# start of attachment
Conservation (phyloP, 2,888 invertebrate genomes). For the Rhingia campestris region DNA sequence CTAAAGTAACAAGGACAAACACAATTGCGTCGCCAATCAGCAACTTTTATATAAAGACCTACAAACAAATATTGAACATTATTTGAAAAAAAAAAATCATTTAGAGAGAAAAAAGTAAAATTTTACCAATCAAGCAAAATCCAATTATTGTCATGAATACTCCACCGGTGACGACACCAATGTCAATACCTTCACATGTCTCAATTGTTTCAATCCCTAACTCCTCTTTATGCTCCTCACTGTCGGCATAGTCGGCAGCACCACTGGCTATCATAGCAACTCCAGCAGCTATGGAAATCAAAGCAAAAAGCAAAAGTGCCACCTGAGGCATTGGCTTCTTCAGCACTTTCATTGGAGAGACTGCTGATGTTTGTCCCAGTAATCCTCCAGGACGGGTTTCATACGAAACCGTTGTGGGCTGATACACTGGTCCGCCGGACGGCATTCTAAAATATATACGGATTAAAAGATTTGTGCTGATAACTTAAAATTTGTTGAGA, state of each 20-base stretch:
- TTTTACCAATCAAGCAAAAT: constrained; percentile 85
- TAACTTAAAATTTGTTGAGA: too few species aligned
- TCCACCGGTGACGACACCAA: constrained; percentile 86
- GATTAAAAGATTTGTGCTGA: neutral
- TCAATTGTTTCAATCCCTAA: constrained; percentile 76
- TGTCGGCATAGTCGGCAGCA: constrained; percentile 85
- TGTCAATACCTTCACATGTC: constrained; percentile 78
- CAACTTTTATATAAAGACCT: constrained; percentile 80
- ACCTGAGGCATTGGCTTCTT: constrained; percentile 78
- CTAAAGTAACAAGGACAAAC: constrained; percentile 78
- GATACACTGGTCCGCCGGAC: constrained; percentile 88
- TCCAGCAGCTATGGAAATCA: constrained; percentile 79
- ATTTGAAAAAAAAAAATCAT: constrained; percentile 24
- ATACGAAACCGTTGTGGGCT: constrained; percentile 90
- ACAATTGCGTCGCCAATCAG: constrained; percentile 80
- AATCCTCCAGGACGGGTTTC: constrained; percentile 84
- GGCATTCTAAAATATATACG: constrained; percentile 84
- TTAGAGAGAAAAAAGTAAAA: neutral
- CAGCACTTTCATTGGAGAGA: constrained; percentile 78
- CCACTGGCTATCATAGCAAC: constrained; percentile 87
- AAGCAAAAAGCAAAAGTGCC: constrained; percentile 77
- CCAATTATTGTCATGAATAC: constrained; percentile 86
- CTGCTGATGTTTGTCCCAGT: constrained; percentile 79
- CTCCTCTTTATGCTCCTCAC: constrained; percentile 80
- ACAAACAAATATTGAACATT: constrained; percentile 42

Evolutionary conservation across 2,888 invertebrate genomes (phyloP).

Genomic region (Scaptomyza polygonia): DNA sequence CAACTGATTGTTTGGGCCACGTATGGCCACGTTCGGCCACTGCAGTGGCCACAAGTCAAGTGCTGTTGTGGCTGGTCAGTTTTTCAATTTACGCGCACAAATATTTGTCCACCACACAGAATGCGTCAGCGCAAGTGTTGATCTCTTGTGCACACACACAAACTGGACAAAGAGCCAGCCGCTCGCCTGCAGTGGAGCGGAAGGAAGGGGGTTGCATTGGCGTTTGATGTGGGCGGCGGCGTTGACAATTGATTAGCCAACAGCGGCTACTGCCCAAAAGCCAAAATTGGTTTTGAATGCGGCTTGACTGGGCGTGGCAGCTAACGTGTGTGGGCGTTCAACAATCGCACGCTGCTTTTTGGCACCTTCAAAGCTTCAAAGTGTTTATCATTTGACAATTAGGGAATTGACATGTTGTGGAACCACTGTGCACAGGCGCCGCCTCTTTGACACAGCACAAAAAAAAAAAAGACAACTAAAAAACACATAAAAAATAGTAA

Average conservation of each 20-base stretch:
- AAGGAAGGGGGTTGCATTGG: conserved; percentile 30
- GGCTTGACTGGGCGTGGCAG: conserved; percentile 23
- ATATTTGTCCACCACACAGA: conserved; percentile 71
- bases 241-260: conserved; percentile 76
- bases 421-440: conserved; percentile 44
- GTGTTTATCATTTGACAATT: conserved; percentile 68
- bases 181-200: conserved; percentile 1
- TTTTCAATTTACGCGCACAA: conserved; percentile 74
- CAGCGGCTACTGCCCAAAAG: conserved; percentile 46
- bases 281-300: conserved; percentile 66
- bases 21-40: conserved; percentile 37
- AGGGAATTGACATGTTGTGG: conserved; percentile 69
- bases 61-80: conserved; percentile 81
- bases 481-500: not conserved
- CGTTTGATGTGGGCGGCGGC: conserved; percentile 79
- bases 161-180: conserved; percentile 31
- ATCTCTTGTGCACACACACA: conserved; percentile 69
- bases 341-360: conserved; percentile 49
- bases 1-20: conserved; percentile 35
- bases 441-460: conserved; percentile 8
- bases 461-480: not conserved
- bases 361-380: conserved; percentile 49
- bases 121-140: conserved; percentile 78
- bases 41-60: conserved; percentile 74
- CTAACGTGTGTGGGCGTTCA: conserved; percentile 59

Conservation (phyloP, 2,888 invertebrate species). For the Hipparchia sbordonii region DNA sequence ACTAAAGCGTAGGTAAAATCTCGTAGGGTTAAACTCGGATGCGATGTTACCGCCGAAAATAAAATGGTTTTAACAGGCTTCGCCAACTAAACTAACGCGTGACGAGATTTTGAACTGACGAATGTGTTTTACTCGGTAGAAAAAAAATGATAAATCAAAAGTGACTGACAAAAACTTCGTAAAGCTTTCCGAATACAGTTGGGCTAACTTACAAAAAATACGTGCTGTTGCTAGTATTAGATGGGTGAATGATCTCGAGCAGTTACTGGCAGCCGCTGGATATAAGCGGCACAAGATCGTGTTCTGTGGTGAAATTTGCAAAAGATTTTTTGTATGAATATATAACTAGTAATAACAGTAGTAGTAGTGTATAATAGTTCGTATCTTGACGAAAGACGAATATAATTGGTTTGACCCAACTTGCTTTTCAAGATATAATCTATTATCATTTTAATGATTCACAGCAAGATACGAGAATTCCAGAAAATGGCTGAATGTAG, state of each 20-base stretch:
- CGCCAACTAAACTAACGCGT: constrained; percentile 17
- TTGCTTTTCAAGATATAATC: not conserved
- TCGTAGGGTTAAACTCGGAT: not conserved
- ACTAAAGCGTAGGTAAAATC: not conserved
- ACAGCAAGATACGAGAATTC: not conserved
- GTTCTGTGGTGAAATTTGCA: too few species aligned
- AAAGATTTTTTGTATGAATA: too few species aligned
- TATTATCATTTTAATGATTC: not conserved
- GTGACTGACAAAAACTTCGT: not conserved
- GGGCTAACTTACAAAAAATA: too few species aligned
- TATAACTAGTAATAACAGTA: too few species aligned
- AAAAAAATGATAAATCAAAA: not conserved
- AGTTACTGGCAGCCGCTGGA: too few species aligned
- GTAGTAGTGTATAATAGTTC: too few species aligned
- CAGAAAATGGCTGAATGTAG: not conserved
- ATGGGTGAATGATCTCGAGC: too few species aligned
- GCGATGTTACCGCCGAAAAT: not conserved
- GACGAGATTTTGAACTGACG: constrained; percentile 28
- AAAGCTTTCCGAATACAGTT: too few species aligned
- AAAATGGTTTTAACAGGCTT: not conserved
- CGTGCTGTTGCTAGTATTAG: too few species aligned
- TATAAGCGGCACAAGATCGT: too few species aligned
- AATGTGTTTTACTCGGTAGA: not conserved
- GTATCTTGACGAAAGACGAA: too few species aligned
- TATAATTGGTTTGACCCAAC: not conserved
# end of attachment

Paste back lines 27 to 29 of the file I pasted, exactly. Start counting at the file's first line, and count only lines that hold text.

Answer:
Evolutionary conservation across 2,888 invertebrate genomes (phyloP).

Genomic region (Scaptomyza polygonia): DNA sequence CAACTGATTGTTTGGGCCACGTATGGCCACGTTCGGCCACTGCAGTGGCCACAAGTCAAGTGCTGTTGTGGCTGGTCAGTTTTTCAATTTACGCGCACAAATATTTGTCCACCACACAGAATGCGTCAGCGCAAGTGTTGATCTCTTGTGCACACACACAAACTGGACAAAGAGCCAGCCGCTCGCCTGCAGTGGAGCGGAAGGAAGGGGGTTGCATTGGCGTTTGATGTGGGCGGCGGCGTTGACAATTGATTAGCCAACAGCGGCTACTGCCCAAAAGCCAAAATTGGTTTTGAATGCGGCTTGACTGGGCGTGGCAGCTAACGTGTGTGGGCGTTCAACAATCGCACGCTGCTTTTTGGCACCTTCAAAGCTTCAAAGTGTTTATCATTTGACAATTAGGGAATTGACATGTTGTGGAACCACTGTGCACAGGCGCCGCCTCTTTGACACAGCACAAAAAAAAAAAAGACAACTAAAAAACACATAAAAAATAGTAA

Average conservation of each 20-base stretch: